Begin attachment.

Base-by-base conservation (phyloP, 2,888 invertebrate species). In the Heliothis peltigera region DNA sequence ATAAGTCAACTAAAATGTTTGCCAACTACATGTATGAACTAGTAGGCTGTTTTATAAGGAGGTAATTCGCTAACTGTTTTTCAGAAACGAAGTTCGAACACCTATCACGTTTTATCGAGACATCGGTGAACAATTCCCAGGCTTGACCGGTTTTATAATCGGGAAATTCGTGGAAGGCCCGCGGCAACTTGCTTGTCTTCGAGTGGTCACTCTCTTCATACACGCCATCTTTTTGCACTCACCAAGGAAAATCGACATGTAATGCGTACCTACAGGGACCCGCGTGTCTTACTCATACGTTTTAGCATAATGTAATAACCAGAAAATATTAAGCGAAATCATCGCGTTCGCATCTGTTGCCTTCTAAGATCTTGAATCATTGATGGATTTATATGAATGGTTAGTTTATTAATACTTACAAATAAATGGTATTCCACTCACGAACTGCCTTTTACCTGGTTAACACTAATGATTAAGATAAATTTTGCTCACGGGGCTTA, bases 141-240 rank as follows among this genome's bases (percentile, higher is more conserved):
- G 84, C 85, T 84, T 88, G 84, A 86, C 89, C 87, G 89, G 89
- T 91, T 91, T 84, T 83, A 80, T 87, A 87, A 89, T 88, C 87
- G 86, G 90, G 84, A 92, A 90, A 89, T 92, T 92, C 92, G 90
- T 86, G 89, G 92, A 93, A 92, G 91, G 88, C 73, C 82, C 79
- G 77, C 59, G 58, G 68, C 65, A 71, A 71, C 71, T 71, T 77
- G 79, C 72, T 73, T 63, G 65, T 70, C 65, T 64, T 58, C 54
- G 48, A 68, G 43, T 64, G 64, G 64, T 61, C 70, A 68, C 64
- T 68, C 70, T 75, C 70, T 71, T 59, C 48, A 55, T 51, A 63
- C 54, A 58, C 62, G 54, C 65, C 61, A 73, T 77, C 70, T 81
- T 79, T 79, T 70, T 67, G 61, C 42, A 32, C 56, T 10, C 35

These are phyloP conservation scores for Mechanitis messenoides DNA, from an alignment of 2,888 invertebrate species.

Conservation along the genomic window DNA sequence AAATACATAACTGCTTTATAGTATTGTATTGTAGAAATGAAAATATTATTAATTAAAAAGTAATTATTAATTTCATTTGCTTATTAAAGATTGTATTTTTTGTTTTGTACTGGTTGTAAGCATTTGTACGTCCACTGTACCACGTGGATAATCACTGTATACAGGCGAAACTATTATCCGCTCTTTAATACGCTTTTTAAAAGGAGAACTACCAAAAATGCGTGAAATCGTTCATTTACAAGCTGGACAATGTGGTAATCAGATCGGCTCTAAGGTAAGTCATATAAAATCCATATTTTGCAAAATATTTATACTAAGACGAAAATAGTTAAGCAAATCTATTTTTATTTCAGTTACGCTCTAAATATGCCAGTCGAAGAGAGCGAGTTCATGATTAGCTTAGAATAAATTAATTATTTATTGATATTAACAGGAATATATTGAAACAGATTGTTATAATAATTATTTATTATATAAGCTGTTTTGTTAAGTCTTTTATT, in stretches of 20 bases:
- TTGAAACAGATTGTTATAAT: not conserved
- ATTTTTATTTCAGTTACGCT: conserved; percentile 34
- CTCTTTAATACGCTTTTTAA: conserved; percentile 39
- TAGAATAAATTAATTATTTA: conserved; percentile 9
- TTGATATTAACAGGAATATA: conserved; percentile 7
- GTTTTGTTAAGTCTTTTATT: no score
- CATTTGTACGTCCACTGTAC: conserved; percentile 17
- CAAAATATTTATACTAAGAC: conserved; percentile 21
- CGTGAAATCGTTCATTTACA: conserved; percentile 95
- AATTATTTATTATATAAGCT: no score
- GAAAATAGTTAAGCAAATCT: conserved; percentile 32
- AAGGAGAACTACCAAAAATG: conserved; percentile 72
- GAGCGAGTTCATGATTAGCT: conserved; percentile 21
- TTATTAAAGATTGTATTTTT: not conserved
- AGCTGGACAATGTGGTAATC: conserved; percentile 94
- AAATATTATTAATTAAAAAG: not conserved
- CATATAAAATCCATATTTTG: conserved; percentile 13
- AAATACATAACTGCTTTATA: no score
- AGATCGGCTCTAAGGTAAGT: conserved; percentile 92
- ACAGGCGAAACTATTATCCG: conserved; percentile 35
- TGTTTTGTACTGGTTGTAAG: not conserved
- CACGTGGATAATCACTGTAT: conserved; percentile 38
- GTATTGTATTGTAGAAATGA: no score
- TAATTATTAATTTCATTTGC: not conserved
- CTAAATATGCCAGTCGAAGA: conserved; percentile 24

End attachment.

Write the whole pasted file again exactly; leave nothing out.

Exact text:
Base-by-base conservation (phyloP, 2,888 invertebrate species). In the Heliothis peltigera region DNA sequence ATAAGTCAACTAAAATGTTTGCCAACTACATGTATGAACTAGTAGGCTGTTTTATAAGGAGGTAATTCGCTAACTGTTTTTCAGAAACGAAGTTCGAACACCTATCACGTTTTATCGAGACATCGGTGAACAATTCCCAGGCTTGACCGGTTTTATAATCGGGAAATTCGTGGAAGGCCCGCGGCAACTTGCTTGTCTTCGAGTGGTCACTCTCTTCATACACGCCATCTTTTTGCACTCACCAAGGAAAATCGACATGTAATGCGTACCTACAGGGACCCGCGTGTCTTACTCATACGTTTTAGCATAATGTAATAACCAGAAAATATTAAGCGAAATCATCGCGTTCGCATCTGTTGCCTTCTAAGATCTTGAATCATTGATGGATTTATATGAATGGTTAGTTTATTAATACTTACAAATAAATGGTATTCCACTCACGAACTGCCTTTTACCTGGTTAACACTAATGATTAAGATAAATTTTGCTCACGGGGCTTA, bases 141-240 rank as follows among this genome's bases (percentile, higher is more conserved):
- G 84, C 85, T 84, T 88, G 84, A 86, C 89, C 87, G 89, G 89
- T 91, T 91, T 84, T 83, A 80, T 87, A 87, A 89, T 88, C 87
- G 86, G 90, G 84, A 92, A 90, A 89, T 92, T 92, C 92, G 90
- T 86, G 89, G 92, A 93, A 92, G 91, G 88, C 73, C 82, C 79
- G 77, C 59, G 58, G 68, C 65, A 71, A 71, C 71, T 71, T 77
- G 79, C 72, T 73, T 63, G 65, T 70, C 65, T 64, T 58, C 54
- G 48, A 68, G 43, T 64, G 64, G 64, T 61, C 70, A 68, C 64
- T 68, C 70, T 75, C 70, T 71, T 59, C 48, A 55, T 51, A 63
- C 54, A 58, C 62, G 54, C 65, C 61, A 73, T 77, C 70, T 81
- T 79, T 79, T 70, T 67, G 61, C 42, A 32, C 56, T 10, C 35

These are phyloP conservation scores for Mechanitis messenoides DNA, from an alignment of 2,888 invertebrate species.

Conservation along the genomic window DNA sequence AAATACATAACTGCTTTATAGTATTGTATTGTAGAAATGAAAATATTATTAATTAAAAAGTAATTATTAATTTCATTTGCTTATTAAAGATTGTATTTTTTGTTTTGTACTGGTTGTAAGCATTTGTACGTCCACTGTACCACGTGGATAATCACTGTATACAGGCGAAACTATTATCCGCTCTTTAATACGCTTTTTAAAAGGAGAACTACCAAAAATGCGTGAAATCGTTCATTTACAAGCTGGACAATGTGGTAATCAGATCGGCTCTAAGGTAAGTCATATAAAATCCATATTTTGCAAAATATTTATACTAAGACGAAAATAGTTAAGCAAATCTATTTTTATTTCAGTTACGCTCTAAATATGCCAGTCGAAGAGAGCGAGTTCATGATTAGCTTAGAATAAATTAATTATTTATTGATATTAACAGGAATATATTGAAACAGATTGTTATAATAATTATTTATTATATAAGCTGTTTTGTTAAGTCTTTTATT, in stretches of 20 bases:
- TTGAAACAGATTGTTATAAT: not conserved
- ATTTTTATTTCAGTTACGCT: conserved; percentile 34
- CTCTTTAATACGCTTTTTAA: conserved; percentile 39
- TAGAATAAATTAATTATTTA: conserved; percentile 9
- TTGATATTAACAGGAATATA: conserved; percentile 7
- GTTTTGTTAAGTCTTTTATT: no score
- CATTTGTACGTCCACTGTAC: conserved; percentile 17
- CAAAATATTTATACTAAGAC: conserved; percentile 21
- CGTGAAATCGTTCATTTACA: conserved; percentile 95
- AATTATTTATTATATAAGCT: no score
- GAAAATAGTTAAGCAAATCT: conserved; percentile 32
- AAGGAGAACTACCAAAAATG: conserved; percentile 72
- GAGCGAGTTCATGATTAGCT: conserved; percentile 21
- TTATTAAAGATTGTATTTTT: not conserved
- AGCTGGACAATGTGGTAATC: conserved; percentile 94
- AAATATTATTAATTAAAAAG: not conserved
- CATATAAAATCCATATTTTG: conserved; percentile 13
- AAATACATAACTGCTTTATA: no score
- AGATCGGCTCTAAGGTAAGT: conserved; percentile 92
- ACAGGCGAAACTATTATCCG: conserved; percentile 35
- TGTTTTGTACTGGTTGTAAG: not conserved
- CACGTGGATAATCACTGTAT: conserved; percentile 38
- GTATTGTATTGTAGAAATGA: no score
- TAATTATTAATTTCATTTGC: not conserved
- CTAAATATGCCAGTCGAAGA: conserved; percentile 24